We do, actually. I remember particularly an essay by Andre Aciman called “Lavender” that was set in Harvard Square and featured, among other places, the drugstore on Brattle Street that sells a million kinds of perfume. I also liked an essay by David Gessner about tracking coyotes in the Boston area; I seem to remember there was one living in Revere.
What about stories that actually take place at Harvard University?
I don’t think we have any of these. We occasionally publish Harvard writers: faculty, fellows, staff, even students from time to time, but I can’t remember anything that was actually set at the university.
Speaking of Harvard, what is Harvard Review’s affiliation with the university?
Harvard Reviewis funded by Houghton Library of the Harvard College Library, so technically my managing editor and I (we are the only paid staff at Harvard Review and we both work half-time) are staff members in the rare books library, a fact which has given me immense pleasure over the years. Harvard Review is also supported by the Division of Continuing Education and an outside donor.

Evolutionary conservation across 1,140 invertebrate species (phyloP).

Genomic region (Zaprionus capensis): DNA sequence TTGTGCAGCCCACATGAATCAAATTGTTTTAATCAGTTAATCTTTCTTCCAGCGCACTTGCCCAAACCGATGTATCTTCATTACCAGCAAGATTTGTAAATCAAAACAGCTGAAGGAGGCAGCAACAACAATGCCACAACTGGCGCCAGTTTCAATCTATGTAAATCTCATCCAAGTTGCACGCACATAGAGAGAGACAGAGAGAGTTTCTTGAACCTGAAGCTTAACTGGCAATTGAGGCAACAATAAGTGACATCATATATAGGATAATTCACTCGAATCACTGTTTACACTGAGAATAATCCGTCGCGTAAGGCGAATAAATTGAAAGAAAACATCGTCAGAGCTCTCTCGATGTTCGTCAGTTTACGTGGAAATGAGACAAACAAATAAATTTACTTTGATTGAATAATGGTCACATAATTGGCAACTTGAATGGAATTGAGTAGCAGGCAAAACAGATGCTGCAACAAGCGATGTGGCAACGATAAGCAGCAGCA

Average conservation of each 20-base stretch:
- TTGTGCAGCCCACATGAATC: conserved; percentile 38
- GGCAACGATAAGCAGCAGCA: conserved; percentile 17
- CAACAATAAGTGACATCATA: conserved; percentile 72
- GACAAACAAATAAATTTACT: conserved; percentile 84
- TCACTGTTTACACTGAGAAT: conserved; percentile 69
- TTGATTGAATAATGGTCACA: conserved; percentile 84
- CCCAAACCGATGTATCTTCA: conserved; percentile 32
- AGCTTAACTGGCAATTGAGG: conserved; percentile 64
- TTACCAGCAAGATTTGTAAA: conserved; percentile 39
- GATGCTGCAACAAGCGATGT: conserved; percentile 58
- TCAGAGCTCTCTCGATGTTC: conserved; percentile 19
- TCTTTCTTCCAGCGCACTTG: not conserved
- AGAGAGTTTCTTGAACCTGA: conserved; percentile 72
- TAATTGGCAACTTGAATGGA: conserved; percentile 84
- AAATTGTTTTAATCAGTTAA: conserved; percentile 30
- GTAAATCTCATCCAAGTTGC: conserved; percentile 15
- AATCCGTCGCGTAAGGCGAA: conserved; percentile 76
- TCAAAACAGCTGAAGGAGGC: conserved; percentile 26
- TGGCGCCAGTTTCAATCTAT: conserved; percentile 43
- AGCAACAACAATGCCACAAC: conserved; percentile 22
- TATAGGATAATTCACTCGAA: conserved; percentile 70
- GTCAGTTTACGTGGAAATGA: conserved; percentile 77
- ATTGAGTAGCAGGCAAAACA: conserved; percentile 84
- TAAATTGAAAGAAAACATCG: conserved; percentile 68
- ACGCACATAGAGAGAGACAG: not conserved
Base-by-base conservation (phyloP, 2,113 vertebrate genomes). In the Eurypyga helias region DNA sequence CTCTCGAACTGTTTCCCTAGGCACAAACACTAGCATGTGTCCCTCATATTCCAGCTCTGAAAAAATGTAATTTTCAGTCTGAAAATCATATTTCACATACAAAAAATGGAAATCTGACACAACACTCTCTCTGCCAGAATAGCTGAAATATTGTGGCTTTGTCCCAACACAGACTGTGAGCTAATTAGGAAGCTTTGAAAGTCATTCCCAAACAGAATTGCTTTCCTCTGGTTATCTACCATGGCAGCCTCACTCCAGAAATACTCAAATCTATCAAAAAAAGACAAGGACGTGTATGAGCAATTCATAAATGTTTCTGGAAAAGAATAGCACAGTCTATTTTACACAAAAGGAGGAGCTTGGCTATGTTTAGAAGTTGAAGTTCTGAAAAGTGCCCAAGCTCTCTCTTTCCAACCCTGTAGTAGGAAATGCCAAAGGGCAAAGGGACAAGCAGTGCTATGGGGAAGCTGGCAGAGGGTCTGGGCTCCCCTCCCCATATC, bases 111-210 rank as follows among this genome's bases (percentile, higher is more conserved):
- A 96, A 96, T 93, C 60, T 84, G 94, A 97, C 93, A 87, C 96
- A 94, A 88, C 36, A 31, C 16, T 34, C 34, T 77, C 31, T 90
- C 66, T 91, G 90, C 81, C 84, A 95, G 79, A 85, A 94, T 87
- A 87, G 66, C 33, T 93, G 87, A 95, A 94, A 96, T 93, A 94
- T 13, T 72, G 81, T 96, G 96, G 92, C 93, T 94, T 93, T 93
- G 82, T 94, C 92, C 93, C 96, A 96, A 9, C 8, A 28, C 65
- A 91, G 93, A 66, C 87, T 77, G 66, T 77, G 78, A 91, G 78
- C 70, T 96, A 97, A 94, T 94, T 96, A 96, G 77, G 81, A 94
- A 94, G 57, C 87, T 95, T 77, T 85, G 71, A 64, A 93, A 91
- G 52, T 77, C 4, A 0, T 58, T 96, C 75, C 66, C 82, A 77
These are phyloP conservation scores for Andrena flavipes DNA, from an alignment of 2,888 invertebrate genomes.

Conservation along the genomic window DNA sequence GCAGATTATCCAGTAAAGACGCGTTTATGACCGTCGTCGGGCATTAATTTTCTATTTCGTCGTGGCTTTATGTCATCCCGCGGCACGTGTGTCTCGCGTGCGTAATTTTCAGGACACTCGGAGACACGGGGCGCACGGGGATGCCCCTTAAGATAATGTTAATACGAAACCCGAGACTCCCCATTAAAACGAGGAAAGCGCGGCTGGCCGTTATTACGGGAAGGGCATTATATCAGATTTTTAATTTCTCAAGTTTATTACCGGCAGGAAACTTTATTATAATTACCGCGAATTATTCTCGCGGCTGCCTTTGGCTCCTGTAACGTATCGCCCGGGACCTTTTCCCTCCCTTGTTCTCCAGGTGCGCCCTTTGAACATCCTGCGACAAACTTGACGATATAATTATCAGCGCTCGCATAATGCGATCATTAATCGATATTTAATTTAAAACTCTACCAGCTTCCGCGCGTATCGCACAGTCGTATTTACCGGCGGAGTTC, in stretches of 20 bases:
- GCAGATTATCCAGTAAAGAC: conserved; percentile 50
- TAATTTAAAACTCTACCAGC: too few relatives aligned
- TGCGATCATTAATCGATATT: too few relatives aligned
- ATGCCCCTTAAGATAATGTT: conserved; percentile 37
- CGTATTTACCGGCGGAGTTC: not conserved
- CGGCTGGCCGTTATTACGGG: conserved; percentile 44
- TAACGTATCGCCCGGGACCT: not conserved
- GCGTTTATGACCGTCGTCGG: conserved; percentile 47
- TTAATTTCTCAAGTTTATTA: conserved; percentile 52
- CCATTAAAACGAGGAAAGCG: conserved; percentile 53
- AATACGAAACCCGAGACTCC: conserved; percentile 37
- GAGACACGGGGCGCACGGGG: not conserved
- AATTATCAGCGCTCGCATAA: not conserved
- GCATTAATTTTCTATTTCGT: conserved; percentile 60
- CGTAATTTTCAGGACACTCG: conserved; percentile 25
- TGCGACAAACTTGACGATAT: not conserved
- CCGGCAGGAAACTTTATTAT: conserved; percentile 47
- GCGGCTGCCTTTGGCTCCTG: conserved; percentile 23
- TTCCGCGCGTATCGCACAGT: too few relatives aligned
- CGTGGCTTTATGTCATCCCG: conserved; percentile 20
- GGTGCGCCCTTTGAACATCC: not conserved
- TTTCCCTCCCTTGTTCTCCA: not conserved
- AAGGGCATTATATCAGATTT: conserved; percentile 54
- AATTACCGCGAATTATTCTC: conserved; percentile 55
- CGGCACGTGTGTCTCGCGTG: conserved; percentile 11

I walk through Harvard Yard every time I go to work. If I am submitting a story to Harvard Review, should I mention that in my cover letter?
You certainly could. We wouldn’t object to knowing it, but it won’t change where you are in the queue.
In addition to publishing outstanding works of fiction, nonfiction, poetry, drama, art, and reviews, Harvard Review has also developed an online edition, as well as a blog. How have these electronic developments added to or lessened your work as an editor?
Oh, dear, they have definitely added work, and not only for me but very significantly for my managing editor, who has primary responsibility for the website (the blog is my job). All these things have added to the workload; I would say we now effectively publish three instead of two issues a year. But there’s really no alternative. We want to keep the print journal going and it would be simply absurd not to take advantage of all the things you can do on the web.